Report # 10
October 31, 2008, Halloween day in the US and I am finding myself in one of those rare moments in which I am not thinking about the ten more things that I need to complete in the coming half an hour.
Report # 10, should have been written long ago, and I apologize for the delay to those who are constant supporters of our school and who are always curious and alert about our work in Perquin and beyond.
2008, has been a year of reaffirmation and expansion. The most remarkable aspect of this third year of the School of Art and Open Studio of Perquin is that we have created Walls of Hope-CANADA and Walls of Hope-GUATEMALA. Both projects have in common the “Perquin model” as a lay out of methodology in the arts, of community activism and as a postulation of projects that could and probably would expand from these early initiatives.
In the same way that we have expanded outside El Salvador, we have also expanded in Perquin and within the nearby communities.
I would like to start with the most current project in Perquin:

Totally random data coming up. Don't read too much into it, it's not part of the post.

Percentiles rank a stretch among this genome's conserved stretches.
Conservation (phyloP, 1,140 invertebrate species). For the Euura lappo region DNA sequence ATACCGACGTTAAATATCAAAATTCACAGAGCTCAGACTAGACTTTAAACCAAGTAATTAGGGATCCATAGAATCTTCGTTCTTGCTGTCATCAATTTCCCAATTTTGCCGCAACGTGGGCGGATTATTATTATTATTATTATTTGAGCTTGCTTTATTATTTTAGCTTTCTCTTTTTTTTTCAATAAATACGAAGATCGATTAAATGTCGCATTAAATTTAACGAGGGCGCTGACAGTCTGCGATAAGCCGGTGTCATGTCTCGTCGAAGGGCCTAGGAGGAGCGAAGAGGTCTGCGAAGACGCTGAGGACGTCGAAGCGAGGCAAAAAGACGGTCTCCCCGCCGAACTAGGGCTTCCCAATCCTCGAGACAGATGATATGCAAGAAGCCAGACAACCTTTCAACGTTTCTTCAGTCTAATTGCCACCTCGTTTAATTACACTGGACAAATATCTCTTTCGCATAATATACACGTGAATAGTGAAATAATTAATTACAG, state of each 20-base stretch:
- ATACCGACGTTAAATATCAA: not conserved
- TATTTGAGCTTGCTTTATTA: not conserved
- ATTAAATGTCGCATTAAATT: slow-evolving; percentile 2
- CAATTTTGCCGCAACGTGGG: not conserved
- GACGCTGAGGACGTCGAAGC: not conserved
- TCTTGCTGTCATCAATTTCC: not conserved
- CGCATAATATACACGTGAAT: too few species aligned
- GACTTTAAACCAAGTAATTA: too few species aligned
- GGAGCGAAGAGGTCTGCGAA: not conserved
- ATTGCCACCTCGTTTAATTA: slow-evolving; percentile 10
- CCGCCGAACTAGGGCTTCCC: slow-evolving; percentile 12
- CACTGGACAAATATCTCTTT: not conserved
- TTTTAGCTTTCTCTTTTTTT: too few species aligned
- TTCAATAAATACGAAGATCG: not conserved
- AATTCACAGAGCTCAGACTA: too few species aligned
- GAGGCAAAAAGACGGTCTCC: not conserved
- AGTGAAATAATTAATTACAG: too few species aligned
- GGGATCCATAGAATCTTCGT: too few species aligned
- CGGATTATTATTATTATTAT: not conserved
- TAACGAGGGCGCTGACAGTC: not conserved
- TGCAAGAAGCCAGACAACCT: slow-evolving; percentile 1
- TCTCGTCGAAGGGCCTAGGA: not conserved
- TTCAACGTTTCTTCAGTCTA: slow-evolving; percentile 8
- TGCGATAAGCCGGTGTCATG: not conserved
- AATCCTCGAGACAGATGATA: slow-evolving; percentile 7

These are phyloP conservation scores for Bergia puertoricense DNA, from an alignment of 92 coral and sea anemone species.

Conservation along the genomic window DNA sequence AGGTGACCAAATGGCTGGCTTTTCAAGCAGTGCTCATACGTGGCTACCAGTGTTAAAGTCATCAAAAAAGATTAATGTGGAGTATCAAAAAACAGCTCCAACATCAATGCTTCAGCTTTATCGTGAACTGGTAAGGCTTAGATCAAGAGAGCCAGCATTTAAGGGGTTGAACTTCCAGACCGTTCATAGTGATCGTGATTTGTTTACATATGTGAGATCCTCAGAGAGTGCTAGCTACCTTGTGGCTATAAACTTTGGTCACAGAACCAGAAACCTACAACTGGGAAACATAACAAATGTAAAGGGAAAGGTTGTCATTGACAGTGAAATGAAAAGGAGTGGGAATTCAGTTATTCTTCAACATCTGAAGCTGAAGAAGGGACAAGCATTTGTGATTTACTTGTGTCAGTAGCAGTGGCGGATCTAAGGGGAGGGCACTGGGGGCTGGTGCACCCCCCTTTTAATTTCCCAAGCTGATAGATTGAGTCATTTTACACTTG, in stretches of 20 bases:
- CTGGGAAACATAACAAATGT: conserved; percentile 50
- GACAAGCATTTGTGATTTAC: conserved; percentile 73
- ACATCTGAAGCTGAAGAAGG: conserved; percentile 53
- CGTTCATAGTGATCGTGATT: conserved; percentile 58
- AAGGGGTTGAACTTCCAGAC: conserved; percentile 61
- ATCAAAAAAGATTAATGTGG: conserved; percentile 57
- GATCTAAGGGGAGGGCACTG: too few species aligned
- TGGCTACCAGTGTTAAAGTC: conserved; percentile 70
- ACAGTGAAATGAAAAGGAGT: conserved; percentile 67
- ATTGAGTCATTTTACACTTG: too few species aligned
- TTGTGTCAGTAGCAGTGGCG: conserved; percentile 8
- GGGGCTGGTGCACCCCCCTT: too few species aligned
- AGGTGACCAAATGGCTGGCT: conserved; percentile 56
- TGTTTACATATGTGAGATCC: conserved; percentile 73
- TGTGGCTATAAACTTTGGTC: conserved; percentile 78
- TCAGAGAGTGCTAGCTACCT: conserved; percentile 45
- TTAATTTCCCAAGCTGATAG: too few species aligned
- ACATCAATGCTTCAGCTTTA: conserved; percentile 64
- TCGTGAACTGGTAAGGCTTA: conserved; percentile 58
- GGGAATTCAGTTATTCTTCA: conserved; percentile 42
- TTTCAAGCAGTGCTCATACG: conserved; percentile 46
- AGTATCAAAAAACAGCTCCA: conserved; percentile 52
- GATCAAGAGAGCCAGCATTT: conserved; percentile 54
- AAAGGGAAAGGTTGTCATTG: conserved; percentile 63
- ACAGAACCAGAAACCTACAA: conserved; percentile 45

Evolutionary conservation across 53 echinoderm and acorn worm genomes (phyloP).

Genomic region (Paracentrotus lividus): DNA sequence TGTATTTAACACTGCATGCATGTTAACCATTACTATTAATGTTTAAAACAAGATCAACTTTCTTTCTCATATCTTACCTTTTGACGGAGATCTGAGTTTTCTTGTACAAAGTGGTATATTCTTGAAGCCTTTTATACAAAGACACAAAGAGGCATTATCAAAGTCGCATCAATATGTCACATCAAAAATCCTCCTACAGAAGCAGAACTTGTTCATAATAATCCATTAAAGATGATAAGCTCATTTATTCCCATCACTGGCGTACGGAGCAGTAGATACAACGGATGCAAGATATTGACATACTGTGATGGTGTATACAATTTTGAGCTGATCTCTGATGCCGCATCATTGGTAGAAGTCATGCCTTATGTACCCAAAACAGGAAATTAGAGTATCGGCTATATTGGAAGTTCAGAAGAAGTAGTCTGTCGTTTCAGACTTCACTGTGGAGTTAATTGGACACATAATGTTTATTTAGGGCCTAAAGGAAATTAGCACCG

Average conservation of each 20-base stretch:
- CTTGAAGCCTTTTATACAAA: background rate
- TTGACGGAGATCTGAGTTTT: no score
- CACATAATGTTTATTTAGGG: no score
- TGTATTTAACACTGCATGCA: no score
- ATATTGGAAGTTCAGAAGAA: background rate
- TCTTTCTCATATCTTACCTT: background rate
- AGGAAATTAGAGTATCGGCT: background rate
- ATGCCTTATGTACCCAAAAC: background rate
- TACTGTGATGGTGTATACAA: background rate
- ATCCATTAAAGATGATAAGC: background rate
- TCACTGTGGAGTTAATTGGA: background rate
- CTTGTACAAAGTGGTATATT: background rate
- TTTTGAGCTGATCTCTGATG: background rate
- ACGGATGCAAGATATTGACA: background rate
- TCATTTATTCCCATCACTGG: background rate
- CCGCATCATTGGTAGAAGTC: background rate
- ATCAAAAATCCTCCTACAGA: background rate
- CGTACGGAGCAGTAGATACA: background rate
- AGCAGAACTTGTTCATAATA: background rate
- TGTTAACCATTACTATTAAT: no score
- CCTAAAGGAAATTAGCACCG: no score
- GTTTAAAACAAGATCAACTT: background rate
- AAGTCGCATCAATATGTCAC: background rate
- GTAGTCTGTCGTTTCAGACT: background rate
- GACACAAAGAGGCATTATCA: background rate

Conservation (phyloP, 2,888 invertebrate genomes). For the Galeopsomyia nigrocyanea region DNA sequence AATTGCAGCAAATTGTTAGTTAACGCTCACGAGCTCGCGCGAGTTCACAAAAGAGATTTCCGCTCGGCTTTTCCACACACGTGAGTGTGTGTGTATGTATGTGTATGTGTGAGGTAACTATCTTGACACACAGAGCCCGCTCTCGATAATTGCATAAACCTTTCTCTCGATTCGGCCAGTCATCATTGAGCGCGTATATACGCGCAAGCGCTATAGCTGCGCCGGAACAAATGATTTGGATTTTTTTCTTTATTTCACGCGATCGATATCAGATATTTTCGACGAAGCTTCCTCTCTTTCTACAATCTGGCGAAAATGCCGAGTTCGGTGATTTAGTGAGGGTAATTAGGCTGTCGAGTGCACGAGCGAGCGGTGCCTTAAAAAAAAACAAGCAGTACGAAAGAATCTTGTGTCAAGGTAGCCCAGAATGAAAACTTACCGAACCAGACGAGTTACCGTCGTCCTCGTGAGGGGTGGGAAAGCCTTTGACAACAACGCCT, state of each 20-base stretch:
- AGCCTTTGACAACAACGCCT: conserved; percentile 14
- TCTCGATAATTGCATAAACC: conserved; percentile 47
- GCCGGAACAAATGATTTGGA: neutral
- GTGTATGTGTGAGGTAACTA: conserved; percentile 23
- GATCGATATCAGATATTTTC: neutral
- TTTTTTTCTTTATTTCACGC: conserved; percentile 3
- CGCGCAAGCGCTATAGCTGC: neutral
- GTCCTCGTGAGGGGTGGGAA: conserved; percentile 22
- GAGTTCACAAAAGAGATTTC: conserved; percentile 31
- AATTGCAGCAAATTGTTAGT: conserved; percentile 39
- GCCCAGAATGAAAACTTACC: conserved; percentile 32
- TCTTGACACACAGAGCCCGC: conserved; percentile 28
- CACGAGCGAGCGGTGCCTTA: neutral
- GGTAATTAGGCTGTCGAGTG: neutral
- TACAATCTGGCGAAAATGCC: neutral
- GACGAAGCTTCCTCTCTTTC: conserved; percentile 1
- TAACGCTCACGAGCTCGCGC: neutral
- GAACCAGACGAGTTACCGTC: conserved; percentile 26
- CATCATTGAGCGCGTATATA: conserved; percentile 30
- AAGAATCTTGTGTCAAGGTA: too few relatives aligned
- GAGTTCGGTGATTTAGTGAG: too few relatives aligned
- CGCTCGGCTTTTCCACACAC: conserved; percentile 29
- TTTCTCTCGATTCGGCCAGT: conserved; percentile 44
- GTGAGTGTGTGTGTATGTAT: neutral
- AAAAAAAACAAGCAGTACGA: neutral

Mural Project created by the Elderly from Perquin
El Mural de los Abuelitos y Abuelitas de Perquin
In a recent email, America Argentina Vaquerano ( Dina) and Claudia Verenice Flores Escolero told me that they had had the second meeting with the abuelitos y abuelitos
It was very beautiful because there was an elderly lady who came with her year old granddaughter at 12 noon when the meeting was scheduled at 1:00 pm; she brought her sketches some of which had been made by her grandchildren. Some of the ladies brought tablecloths and embroideries because that is what they used to do many years ago, they were like moved and eager children and so were we, feeling a great responsibility to carry on this project well.
They say that the wall is too small for all that they want to paint. There were some sketches that were as if made by an architect!
Some of they said hat there were less houses ad some of them said the opposite, that there were more houses than today. But we did reach an agreement: we will compile the sketches of the different drawings that they make and they will decide upon the selected sketches.
We want to collect the memories of the abuelitos / abuelitas in order to share that with the children, to see what the children interpret through the drawings. In this period of so much technology, it is a fact that we are losing the oral tradition between the elderly, the parents and the children, we would like that this project